Does light have weight? Newton thought so. He supported the corpuscular theory of light, regarding it as comprised of particles with small but finite mass. He concluded that such particles would be influenced by a gravitational field. So, using his laws of motion, we can calculate how gravity would bend such a light beam.
It is a surprising fact that the motion of an object orbiting a massive body such as the Sun is independent of the mass of the object. By Newton's laws, the motion is governed by the equation
where is the mass of the object, is the magnitude of its acceleration, the solar mass, the distance (this distance is measured between the centres of the Sun and the object) and is Newton's gravitational constant. The mass on the left and right side of this equation cancels out, so the motion does not depend on the mass of the object.
Let's start by considering an asteroid approaching the Sun from a great distance. From Newton's laws we can calculate that if the asteroid's kinetic energy is small the asteroid will be captured by the Sun's gravity and it will follow an elliptical orbit, returning repeatedly to its initial position. We'll assume that the asteroid is approaching the Sun with high energy, so that it traces out a hyperbolic orbit, passing by the Sun once, never to return. This orbit has the equation
The trajectory of an asteroid (at point A) moving past the Sun (at point S) on a hyperbolic orbit.
When the asteroid is far from the Sun it moves with speed along a trajectory that is very close to a straight line (the asymptote of the hyperbola), shown as a horizontal line in the image on the right. We'll write for the shortest distance from this line to the Sun (called the perpendicular distance). The kinetic energy of the asteroid (per unit mass) is given by the usual formula .
The angular momentum is the linear momentum, , multiplied by the perpendicular distance to the Sun, . When the asteroid is at a great distance from the Sun, this is or, per unit mass, . As the asteroid moves closer to the Sun, its path is curved by the Sun's gravitational field. Its velocity and momentum change, but its angular momentum is conserved.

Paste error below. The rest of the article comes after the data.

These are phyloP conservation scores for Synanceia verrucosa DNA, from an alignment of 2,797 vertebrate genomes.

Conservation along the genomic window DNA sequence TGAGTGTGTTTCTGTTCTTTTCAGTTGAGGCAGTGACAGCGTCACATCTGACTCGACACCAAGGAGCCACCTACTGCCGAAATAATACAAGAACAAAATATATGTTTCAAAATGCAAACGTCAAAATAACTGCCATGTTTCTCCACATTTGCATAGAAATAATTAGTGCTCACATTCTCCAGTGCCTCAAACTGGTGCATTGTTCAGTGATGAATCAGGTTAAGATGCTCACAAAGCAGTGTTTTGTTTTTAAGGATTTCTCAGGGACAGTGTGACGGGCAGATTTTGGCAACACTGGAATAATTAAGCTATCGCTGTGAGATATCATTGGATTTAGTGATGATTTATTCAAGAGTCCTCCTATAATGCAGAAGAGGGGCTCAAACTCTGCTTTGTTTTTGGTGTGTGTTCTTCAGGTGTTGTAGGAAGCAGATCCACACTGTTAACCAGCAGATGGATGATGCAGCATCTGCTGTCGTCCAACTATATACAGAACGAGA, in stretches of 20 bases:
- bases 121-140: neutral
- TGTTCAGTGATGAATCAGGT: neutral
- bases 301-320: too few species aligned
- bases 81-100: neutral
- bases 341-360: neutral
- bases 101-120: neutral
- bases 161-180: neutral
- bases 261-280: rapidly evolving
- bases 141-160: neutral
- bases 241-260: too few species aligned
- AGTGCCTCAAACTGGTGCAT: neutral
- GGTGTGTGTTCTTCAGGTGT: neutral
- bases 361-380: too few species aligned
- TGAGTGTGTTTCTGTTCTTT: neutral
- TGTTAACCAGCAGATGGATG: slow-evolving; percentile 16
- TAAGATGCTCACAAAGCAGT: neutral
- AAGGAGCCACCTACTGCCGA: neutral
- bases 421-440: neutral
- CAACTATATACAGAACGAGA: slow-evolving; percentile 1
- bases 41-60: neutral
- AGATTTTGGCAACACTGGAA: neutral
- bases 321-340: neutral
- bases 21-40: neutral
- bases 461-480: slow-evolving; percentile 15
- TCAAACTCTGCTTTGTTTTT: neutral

These quantities and can also be expressed in terms of geometric parameters, the major and minor semiaxes and of the hyperbolic orbit:
We can use these expressions to deduce the amount by which the Sun deflects the asteroid from its initial path, the angle in the figure above. By the geometry of hyperbolas the semi-angle of the hyperbolic orbit (see the figure above) is given by
Note that the mass of the asteroid does not influence its trajectory. The deflection angle is the same for all bodies with the same values for and . If light is endowed with mass, as Newton thought, we set , the speed of light, and obtain the bending angle for a ray of light:
Putting it to the testA remarkable series of observations during the solar eclipse in May 1919 confirmed that light passing close to the sun is deflected by its gravitation. A star near the edge of the Sun appears to be slightly further away in the sky from the Sun when compared to its position when the Sun is absent. This effect is observable during a total eclipse: photographs of the sky are compared with photographs of the same region when the Sun is elsewhere and a difference in the apparent positions of the stars can be seen.
The actual path of the light from a star as it is bent by the Sun, and the apparent position of the star as a result (Image NASA)
Albert Einstein had recently discovered the general theory of relativity and his theory also predicted the Sun would deflect the path of light. According to this new, and at the time, not-widely-accepted theory, the distortion of spacetime due to the presence of the massive Sun resulted in a bending angle of
Headlines about the results in the New York Times in 1919
twice the value of the deflection angle predicted by Newton's laws. This is a small angle but it was well within the then-current techniques of astronomy. The stage was set to put the two theories to the test.
Two expeditions set out from Britain, one to the Isle of Principe off Africa, the other to Sobral in northern Brazil, both on the path of totality of the eclipse. Sir Arthur Eddington, who took part in the former expedition, described the observations and conclusions (you can read his report on the expedition and find our more from Cosmic Times). The observations at Principe gave an estimated deflection of 1.61+/−0.30 arc seconds, in excellent agreement with Einstein's prediction. The Sobral results provided further confirmation. The astronomical observations in Principe and Sobral could not be reconciled with Newton's theory, and a scientific revolution ensued. This experiment catapulted Einstein into world fame and he has remained an icon of science ever since.
The illustration to accompany coverage of the eclipse in the 22 November edition of the Illustrated London News
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Peter's mathematics blog is at thatsmaths.com.